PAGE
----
Commitment v. Desire

18 Jun


[responsibility, obligation, duty, liability, task]


[wish, want, aspiration, fancy, inclination, impulse, yearning, longing, craving, eagerness, enthusiasm]

I don’t know about you, but to me?  One of these sounds way more appealing.  In an ideal world, the things you desire and the things to which you’re committed would be the same things.  Too bad the world isn’t always an ideal place.

There are tons of directions I could take this topic — relationships, work v. rest, budgets of all sorts, social responsibilities.  For now, because it’s a recurring theme I’ve seen at least three times this week, I’m pointing it in the direction of writer-sees-sparkly-new-project-and-wants-to-drop-everything-in-pursuit-of-said-sparkly-new-project.

As writers, we have more freedom than most to commit to the things we desire — if you’re writing a novel, a short story, even a blog post, it’s probably about a subject that appeals to you.  Right?  I hope so.

The hard part happens when new becomes old, dull replaces sheen, and our eye lands on a new desire.  There’s temptation to drop the current commitment and follow the sparkly thing, the pretty thing, the oh-this-would-be-SO-fun-RIGHTTHISVERYMINUTE! thing.

Usually, that temptation arises when the current commitment becomes difficult.

So, what are you to do?  Stick with the commitment, or follow the new desire?  Or, find a way to stick with the commitment and follow the new desire?  Well, I hate to disappoint you if you were looking for a hard and fast answer, but a) I don’t have one, and b) I don’t know if anyone does.  I have been thinking about this, though, so I’ll give you my thoughts.  Then, you should give me yours.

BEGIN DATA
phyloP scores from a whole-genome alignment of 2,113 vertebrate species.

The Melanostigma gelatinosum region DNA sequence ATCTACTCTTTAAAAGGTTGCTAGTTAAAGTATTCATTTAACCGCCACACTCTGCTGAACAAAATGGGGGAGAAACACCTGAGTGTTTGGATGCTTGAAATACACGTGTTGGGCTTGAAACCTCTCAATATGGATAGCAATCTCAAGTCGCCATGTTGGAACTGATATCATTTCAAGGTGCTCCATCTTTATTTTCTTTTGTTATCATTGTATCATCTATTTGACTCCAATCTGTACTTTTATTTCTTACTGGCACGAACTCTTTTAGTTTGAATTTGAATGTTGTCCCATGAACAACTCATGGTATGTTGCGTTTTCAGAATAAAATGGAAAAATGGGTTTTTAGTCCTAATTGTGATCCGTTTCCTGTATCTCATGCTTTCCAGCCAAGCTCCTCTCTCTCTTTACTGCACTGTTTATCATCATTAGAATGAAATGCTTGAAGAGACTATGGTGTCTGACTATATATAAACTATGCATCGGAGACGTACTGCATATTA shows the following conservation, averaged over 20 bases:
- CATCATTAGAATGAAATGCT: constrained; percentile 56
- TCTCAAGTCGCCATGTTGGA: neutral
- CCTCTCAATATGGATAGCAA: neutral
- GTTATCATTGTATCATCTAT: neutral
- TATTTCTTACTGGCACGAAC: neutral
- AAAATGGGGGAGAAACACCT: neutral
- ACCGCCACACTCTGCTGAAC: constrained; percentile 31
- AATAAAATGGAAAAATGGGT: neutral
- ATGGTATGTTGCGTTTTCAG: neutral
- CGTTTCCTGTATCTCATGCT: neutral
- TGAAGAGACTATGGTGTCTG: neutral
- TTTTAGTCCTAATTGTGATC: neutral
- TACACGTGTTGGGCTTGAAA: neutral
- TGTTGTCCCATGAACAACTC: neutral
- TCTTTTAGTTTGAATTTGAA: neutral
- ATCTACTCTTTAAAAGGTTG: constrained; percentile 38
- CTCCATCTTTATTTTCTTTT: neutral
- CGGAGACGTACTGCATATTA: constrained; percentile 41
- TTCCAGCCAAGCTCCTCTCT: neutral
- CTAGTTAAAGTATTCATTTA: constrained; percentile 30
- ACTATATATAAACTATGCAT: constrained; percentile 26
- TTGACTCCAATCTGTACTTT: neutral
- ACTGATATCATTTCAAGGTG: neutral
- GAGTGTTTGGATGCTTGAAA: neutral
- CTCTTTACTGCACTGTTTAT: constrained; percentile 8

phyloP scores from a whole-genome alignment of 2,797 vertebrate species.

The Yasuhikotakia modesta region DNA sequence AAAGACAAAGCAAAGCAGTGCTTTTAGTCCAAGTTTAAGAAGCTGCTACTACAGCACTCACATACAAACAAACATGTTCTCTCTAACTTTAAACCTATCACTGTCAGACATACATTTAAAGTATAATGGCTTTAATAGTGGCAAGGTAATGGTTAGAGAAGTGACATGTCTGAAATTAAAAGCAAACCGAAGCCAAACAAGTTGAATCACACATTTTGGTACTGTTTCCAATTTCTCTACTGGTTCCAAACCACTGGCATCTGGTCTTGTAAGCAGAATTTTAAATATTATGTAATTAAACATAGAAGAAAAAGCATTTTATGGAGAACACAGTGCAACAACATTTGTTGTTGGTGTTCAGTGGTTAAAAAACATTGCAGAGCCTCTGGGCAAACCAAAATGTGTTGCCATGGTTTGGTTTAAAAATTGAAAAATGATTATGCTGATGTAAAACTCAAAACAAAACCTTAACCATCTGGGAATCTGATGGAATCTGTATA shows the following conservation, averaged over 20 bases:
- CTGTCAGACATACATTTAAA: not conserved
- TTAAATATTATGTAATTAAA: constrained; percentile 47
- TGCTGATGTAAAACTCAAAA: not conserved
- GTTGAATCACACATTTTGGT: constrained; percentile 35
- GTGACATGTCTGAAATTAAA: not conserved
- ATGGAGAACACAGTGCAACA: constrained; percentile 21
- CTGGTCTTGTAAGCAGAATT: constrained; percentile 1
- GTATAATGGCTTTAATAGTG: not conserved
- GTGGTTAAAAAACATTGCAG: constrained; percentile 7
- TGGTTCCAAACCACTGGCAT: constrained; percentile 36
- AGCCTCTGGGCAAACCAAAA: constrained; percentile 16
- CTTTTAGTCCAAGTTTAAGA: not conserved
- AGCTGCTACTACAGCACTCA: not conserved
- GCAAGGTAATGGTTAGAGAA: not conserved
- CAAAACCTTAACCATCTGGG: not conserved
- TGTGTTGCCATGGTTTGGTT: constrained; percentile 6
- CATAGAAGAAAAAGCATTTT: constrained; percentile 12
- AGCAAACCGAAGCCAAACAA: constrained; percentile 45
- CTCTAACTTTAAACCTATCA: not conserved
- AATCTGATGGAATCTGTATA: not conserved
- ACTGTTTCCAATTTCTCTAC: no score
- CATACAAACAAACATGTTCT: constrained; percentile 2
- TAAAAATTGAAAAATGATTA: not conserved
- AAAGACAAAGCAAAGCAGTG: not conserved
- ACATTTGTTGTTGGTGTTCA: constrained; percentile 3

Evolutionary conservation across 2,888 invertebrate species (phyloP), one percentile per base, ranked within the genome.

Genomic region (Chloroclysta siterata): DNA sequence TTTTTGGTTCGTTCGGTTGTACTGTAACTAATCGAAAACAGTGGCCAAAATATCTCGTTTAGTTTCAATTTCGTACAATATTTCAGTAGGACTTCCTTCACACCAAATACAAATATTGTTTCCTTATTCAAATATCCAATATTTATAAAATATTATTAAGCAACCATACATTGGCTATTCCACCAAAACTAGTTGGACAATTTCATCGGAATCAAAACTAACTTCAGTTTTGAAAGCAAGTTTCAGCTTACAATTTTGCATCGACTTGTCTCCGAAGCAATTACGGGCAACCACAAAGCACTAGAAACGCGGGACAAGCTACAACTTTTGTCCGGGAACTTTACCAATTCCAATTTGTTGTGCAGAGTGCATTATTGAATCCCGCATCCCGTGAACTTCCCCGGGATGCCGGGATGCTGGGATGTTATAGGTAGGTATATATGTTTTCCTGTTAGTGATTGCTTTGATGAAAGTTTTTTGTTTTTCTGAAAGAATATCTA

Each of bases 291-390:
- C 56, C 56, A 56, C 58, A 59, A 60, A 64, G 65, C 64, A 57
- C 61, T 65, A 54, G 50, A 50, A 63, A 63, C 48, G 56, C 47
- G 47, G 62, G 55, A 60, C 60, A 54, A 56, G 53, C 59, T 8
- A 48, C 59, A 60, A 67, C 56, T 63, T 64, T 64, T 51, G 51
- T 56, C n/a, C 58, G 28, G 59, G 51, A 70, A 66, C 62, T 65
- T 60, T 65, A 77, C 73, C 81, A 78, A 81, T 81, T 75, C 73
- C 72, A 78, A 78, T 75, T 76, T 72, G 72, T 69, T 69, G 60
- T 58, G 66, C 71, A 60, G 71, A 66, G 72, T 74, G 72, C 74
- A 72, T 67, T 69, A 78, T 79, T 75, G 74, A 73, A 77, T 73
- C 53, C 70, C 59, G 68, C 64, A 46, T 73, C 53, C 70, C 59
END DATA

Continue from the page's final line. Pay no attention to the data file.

The way things are today, it’s become normal to do what we want, whenever we want to do it.  It feels unnatural to spend valuable time on a project we don’t always feel is valuable.  There’s the problem.  Feelings aren’t always reliable.  You have to go on truth, too.

Truth #1: Shiny new things will, inevitably, get dull and old.  Truth #2: Most worthwhile things take work.  Truth #3: Work is often hard.  Truth #4: If you’ve committed to it, you committed for a reason.  Truth #5: Nothing will ever get completed if you stop working on it when it gets hard.


Misery isn’t exactly the goal, either.  I don’t think it’s wrong to want to enjoy life, or to want to enjoy the work you do.  So, when is it okay to drop a project in favor of a new one?  Here’s what I’m thinking.

[Click over to the actual post if you’re on the main page & the bullet list is scrunched/impossible to decipher.]

It’s not okay to sacrifice Dull and pursue Sparkly when:

  • Someone else is counting on you.
  • You are legally obligated to follow through.
  • Your financial health depends on you upholding the commitment.
  • Your reputation or your integrity would be tainted because of it.
  • You’re acting purely on emotion, rather than truth + emotion.

It’s reasonable to ditch Dull and pursue Sparkly when:

  • No one else suffers negative repercussions from it.
  • The reason your current commitment is hard is because the idea is lame, will never work, and you’ve spent way too much time already trying to force it into something it’s not.  You had high hopes for it, and it is still hard to let go.
  • You are overcommitted, others end up having to pull your weight, and you are hurting more than you are helping.
  • You genuinely believe, after much thought, that the new project is a more valuable use of your time.
  • It’s a commitment for an undefined length of time, one which will never end unless you end it.
  • You don’t have a jumping-from-project-to-project-and-never-finishing-anything track record.

These lists are, most likely, not exhaustive.  Also, there are probably circumstances where exceptions happen.  And, like I said before, I don’t have answers — these are just thoughts, opinions based on (a slew of sometimes painful) experience.